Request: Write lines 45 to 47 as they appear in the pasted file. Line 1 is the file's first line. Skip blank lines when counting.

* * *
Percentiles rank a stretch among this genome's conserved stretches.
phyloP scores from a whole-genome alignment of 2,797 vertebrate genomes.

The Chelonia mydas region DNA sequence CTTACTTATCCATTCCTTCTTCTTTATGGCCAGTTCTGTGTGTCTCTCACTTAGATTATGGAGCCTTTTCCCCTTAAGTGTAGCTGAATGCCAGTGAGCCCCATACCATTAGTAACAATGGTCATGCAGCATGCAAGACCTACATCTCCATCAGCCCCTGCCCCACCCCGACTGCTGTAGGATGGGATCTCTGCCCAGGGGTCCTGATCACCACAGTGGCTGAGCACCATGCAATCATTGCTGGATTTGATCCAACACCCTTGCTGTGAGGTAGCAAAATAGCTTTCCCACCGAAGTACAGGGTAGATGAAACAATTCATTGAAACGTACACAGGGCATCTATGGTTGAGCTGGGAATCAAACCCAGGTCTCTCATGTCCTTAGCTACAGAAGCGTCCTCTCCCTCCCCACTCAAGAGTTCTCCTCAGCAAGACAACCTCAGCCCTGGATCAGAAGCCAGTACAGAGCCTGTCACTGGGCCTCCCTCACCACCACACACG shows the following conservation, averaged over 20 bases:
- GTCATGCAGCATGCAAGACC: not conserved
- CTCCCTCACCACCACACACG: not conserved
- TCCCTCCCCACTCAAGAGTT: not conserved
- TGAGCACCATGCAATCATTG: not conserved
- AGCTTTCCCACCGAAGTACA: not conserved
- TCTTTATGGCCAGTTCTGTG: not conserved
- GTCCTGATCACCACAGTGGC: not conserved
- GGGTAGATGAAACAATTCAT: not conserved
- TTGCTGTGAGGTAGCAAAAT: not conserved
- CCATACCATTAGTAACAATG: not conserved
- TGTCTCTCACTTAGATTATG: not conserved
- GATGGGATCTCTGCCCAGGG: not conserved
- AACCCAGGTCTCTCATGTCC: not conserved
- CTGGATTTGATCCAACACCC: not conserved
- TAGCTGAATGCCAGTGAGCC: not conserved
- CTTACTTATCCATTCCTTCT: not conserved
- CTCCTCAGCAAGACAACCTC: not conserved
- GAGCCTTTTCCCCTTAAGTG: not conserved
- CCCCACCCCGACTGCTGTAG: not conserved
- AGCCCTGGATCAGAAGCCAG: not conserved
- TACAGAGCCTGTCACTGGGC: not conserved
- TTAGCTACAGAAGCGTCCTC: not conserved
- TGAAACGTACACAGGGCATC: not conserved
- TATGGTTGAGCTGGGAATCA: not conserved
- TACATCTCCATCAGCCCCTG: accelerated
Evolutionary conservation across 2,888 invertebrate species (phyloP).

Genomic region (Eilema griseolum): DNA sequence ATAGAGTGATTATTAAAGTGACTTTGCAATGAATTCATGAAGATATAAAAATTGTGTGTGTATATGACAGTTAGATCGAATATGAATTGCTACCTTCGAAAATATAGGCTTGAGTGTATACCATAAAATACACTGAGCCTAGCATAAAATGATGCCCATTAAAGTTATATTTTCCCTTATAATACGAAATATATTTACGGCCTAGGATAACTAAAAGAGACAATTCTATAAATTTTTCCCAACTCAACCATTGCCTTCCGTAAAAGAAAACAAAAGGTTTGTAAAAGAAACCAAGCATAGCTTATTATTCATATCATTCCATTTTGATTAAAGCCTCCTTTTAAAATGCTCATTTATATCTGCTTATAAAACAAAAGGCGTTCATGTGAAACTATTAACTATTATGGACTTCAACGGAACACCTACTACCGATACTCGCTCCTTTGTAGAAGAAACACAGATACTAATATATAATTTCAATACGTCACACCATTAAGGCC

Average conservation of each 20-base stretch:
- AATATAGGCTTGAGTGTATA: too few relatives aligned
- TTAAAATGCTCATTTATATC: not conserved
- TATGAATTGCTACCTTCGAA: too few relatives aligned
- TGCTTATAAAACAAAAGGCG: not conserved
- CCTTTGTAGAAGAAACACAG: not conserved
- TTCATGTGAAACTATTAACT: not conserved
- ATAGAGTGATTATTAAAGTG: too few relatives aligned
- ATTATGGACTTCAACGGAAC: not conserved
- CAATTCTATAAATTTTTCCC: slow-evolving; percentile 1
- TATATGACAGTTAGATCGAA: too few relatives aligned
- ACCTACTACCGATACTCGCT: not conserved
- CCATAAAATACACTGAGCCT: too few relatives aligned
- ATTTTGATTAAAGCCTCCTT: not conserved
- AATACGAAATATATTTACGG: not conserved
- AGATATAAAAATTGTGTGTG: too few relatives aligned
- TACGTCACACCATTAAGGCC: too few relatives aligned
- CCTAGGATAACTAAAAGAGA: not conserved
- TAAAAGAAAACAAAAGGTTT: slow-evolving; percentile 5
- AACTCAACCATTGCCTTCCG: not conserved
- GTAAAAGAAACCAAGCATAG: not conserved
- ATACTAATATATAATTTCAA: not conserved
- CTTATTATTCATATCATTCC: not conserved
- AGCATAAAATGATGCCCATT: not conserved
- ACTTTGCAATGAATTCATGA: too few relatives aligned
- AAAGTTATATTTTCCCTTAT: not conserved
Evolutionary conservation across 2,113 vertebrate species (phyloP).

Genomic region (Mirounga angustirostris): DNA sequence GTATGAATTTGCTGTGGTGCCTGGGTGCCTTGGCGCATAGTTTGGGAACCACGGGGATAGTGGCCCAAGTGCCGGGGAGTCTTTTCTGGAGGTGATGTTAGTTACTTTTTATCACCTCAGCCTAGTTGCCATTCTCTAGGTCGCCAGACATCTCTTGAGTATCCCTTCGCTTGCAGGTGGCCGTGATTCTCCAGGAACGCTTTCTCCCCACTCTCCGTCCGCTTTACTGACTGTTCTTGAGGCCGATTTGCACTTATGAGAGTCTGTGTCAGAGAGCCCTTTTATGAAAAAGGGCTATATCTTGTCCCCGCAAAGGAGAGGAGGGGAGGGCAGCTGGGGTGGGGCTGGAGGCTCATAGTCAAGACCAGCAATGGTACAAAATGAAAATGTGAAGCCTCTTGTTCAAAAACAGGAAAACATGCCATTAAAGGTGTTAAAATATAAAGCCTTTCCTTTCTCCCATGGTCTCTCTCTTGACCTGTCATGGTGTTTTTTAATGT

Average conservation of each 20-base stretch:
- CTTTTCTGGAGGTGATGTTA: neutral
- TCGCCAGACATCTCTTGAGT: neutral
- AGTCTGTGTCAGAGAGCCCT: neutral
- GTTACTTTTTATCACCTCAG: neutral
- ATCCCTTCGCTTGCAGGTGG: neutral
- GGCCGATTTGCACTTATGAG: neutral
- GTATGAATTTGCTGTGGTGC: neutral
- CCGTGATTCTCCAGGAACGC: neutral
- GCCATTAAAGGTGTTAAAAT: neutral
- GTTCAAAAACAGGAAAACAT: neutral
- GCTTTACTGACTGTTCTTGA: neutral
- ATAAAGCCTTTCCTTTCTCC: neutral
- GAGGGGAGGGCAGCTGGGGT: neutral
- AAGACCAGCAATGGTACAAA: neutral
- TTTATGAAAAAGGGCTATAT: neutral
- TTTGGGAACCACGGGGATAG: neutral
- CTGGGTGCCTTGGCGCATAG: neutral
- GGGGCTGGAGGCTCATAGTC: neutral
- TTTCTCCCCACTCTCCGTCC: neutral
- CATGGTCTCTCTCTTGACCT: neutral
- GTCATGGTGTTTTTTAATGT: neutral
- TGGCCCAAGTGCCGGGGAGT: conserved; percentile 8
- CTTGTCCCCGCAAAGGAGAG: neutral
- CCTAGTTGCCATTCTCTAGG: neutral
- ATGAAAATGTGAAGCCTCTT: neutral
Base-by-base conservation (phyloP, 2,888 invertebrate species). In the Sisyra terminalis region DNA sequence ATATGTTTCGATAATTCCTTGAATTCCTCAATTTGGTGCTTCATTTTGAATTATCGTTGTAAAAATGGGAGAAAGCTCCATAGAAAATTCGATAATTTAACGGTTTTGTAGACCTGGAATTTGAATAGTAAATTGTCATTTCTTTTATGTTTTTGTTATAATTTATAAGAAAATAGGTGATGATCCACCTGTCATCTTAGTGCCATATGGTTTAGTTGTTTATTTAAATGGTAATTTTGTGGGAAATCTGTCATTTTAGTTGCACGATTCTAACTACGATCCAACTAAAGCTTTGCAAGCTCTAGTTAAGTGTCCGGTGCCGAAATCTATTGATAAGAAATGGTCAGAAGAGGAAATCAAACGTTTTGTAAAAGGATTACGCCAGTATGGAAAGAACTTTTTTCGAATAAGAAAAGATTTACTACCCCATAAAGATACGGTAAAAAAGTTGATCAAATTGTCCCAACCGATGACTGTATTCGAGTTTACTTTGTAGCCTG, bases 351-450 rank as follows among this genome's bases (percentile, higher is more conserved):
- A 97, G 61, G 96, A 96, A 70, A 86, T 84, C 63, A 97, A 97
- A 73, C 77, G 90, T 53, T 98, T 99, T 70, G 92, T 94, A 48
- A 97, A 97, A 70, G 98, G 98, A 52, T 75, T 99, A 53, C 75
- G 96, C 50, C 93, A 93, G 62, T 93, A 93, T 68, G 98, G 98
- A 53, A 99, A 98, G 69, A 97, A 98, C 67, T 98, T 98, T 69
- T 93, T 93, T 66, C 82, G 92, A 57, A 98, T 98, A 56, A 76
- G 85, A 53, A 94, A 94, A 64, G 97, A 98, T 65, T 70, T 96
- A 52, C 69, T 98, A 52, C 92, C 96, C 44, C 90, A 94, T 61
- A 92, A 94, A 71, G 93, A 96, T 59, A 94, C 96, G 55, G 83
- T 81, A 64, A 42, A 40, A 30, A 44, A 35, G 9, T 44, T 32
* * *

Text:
- AATACGAAATATATTTACGG: not conserved
- AGATATAAAAATTGTGTGTG: too few relatives aligned
- TACGTCACACCATTAAGGCC: too few relatives aligned